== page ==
Music and technology

by Mark Katz | 26 January 2023
PAPERBACK
Mark Katz surveys the age-old interrelationship between music and technology, from prehistoric musical instruments to today's digital playback devices. This Very Short Introduction takes an expansive and inclusive approach meant to broaden and challenge traditional views of music and technology. In its most common use, "music technology" tends to evoke images of twentieth and twenty-first century electronic devices: synthesizers, recording equipment, music notation software, and the like. This volume, however, treats all tools used to create, store, reproduce, and transmit music-new or old, electronic or not-as technologies worthy of investigation. All musical instruments can be considered technologies. The modern piano, for example, is a marvel of keys, hammers, strings, pedals, dampers, and jacks; just the sound-producing mechanism, or action, on a piano has more than 50 different parts. In this broad view, technology in music encompasses instruments, whether acoustic, electric or electronic; engraving and printing; sound recording and playback; broadcasting; software; and much more. Mark Katz challenges the view that technology is unnatural, something external to music. It was sometimes said in the early twentieth century that so-called mechanical music (especially player pianos and phonographs) was a menace to "real" music; alternatively, technology can be freighted with utopian hopes and desires, as happens today with music streaming platforms like Spotify. Positive or negative, these views assume that technology is something that acts upon music; by contrast, this volume characterizes technology as an integral part of all musical activity and portrays traditional instruments and electronic machines as equally technological.
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Mark Katz surveys the age-old interrelationship between music and technology, from prehistoric musical instruments to today's digital playback devices. This Very Short Introduction takes an expansive and inclusive approach meant to broaden and challenge traditional views of music and technology. In its most common use, "music technology" tends to evoke images of twentieth and twenty-first century electronic devices: synthesizers, recording equipment, music notation software, and the like. This volume, however, treats all tools used to create, store, reproduce, and transmit music-new or old, electronic or not-as technologies worthy of investigation. All musical instruments can be considered technologies. The modern piano, for example, is a marvel of keys, hammers, strings, pedals, dampers, and jacks; just the sound-producing mechanism, or action, on a piano has more than 50 different parts. In this broad view, technology in music encompasses instruments, whether acoustic, electric or electronic; engraving and printing; sound recording and playback; broadcasting; software; and much more. Mark Katz challenges the view that technology is unnatural, something external to music. It was sometimes said in the early twentieth century that so-called mechanical music (especially player pianos and phonographs) was a menace to "real" music; alternatively, technology can be freighted with utopian hopes and desires, as happens today with music streaming platforms like Spotify. Positive or negative, these views assume that technology is something that acts upon music; by contrast, this volume characterizes technology as an integral part of all musical activity and portrays traditional instruments and electronic machines as equally technological.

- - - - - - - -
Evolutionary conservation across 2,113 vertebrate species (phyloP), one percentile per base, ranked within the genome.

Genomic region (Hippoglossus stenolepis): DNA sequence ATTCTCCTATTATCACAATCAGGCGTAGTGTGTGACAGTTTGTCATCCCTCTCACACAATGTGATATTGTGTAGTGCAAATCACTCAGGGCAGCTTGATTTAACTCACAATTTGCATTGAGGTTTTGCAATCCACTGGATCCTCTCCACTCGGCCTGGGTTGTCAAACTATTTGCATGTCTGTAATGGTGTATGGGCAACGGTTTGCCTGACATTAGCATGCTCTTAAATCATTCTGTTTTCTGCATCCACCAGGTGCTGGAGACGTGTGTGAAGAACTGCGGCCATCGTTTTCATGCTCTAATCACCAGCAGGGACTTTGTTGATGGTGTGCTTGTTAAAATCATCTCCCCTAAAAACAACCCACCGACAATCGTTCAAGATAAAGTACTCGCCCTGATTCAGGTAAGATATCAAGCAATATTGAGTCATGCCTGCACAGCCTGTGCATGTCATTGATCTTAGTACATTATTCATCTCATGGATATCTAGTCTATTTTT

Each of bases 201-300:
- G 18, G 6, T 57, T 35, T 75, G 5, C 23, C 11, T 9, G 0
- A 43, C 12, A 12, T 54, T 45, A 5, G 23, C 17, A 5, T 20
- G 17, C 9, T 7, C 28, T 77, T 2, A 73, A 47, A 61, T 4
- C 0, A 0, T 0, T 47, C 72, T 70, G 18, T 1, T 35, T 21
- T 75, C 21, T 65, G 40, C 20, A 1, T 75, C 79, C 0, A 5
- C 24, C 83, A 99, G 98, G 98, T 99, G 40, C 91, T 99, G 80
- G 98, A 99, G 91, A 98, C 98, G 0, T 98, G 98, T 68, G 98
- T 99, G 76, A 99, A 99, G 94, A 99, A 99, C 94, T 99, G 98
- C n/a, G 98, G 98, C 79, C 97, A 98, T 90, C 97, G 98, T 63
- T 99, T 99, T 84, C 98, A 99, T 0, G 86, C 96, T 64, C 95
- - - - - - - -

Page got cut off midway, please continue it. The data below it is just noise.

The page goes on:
Quantity:
In stock online
Extended Range: Delivery in 2-3 working days
Free Delivery on this item
39 Reward Points

Any purchases for more than €10 are eligible for free delivery anywhere in the UK or Ireland!

€13.04
In stock online
Extended Range: Delivery in 2-3 working days
Free Delivery on this item
Quantity:
39 Reward Points

Any purchases for more than €10 are eligible for free delivery anywhere in the UK or Ireland!

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